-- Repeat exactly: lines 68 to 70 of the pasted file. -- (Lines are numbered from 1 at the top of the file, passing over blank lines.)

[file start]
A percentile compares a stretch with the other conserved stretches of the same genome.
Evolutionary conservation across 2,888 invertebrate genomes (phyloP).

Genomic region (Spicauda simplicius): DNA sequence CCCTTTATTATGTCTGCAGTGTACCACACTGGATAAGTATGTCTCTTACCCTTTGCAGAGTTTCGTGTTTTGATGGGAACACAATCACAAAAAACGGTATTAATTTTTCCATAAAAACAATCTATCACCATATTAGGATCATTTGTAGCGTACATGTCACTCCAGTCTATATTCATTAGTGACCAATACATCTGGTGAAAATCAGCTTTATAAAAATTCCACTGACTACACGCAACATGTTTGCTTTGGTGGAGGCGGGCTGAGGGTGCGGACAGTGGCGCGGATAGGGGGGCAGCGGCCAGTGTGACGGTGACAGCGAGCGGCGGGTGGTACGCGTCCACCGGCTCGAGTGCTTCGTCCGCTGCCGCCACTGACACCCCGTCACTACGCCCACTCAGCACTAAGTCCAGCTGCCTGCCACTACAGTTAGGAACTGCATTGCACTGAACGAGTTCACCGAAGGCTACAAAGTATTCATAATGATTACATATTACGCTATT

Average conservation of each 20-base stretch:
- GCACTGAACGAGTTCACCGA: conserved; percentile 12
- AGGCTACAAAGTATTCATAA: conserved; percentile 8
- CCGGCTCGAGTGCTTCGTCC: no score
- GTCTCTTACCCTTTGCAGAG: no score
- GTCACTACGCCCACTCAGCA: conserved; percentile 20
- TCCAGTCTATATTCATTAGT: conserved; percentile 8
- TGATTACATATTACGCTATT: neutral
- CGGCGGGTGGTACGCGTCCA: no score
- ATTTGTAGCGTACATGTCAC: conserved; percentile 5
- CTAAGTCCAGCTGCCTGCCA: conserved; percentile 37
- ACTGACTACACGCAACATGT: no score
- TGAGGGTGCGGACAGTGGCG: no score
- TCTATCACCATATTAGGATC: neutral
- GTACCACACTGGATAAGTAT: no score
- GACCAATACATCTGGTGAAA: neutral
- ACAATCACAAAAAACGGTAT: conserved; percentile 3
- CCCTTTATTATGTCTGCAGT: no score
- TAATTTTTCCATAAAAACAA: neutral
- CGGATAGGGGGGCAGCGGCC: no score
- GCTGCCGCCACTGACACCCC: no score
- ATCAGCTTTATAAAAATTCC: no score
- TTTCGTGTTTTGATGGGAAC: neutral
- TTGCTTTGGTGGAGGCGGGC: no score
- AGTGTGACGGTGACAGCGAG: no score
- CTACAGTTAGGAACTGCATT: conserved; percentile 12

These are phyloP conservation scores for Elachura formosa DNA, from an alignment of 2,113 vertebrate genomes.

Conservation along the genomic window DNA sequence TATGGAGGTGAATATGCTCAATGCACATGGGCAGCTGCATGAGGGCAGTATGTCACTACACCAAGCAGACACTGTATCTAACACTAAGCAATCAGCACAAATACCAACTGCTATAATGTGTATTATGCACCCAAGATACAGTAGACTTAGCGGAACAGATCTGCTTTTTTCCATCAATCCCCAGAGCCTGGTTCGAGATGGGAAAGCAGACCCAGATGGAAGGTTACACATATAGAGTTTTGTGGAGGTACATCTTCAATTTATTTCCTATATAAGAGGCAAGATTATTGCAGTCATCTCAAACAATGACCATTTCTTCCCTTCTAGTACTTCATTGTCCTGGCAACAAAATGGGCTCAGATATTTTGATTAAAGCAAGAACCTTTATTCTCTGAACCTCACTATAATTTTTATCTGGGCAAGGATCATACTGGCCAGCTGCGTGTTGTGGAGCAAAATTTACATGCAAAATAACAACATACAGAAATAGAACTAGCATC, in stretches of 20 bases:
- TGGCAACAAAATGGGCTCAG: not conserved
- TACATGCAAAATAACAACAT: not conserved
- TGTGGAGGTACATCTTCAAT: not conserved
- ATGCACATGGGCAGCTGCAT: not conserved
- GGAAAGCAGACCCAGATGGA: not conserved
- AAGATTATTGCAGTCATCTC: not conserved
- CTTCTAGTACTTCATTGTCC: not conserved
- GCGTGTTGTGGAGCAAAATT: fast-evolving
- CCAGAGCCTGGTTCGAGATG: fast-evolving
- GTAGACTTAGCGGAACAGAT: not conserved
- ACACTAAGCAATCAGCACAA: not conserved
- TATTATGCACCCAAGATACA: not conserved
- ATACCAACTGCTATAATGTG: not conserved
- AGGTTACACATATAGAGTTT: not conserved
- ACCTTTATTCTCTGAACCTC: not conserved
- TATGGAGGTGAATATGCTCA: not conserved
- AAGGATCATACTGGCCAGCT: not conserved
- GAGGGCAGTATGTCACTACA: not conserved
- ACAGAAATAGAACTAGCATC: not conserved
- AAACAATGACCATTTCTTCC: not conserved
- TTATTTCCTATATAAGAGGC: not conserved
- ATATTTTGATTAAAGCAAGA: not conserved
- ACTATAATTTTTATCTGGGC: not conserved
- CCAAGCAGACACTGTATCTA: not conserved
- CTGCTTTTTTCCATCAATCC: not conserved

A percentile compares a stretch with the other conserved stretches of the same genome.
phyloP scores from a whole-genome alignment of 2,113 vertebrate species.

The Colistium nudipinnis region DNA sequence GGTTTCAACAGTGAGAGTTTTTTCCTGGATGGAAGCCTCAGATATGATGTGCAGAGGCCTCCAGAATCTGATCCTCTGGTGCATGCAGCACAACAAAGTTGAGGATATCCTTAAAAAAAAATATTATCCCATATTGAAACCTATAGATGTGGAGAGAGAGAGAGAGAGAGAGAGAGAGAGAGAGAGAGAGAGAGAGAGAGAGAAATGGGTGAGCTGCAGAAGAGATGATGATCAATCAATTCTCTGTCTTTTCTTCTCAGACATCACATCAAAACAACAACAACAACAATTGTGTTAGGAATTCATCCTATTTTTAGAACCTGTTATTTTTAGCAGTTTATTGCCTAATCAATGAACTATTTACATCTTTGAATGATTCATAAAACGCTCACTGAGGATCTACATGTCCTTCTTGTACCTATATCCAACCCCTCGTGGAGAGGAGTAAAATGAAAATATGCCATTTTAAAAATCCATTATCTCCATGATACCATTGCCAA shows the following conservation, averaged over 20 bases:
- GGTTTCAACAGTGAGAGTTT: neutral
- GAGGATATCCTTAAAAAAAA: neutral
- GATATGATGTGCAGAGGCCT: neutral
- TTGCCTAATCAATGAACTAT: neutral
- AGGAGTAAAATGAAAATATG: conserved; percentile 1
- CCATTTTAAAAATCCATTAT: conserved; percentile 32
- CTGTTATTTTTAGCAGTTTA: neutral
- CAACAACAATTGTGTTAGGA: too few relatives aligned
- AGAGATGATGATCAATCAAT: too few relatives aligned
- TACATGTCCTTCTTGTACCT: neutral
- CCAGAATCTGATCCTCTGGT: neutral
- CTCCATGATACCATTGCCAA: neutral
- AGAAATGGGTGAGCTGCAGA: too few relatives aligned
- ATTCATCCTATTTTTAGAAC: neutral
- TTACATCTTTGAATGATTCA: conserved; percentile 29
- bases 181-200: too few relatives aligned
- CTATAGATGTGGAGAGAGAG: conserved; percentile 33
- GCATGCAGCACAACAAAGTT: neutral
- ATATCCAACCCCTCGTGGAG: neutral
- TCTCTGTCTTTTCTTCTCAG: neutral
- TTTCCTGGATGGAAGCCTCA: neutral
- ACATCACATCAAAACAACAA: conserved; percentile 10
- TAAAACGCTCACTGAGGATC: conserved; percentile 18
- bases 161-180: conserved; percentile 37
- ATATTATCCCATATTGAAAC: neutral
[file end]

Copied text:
- AGAGATGATGATCAATCAAT: too few relatives aligned
- TACATGTCCTTCTTGTACCT: neutral
- CCAGAATCTGATCCTCTGGT: neutral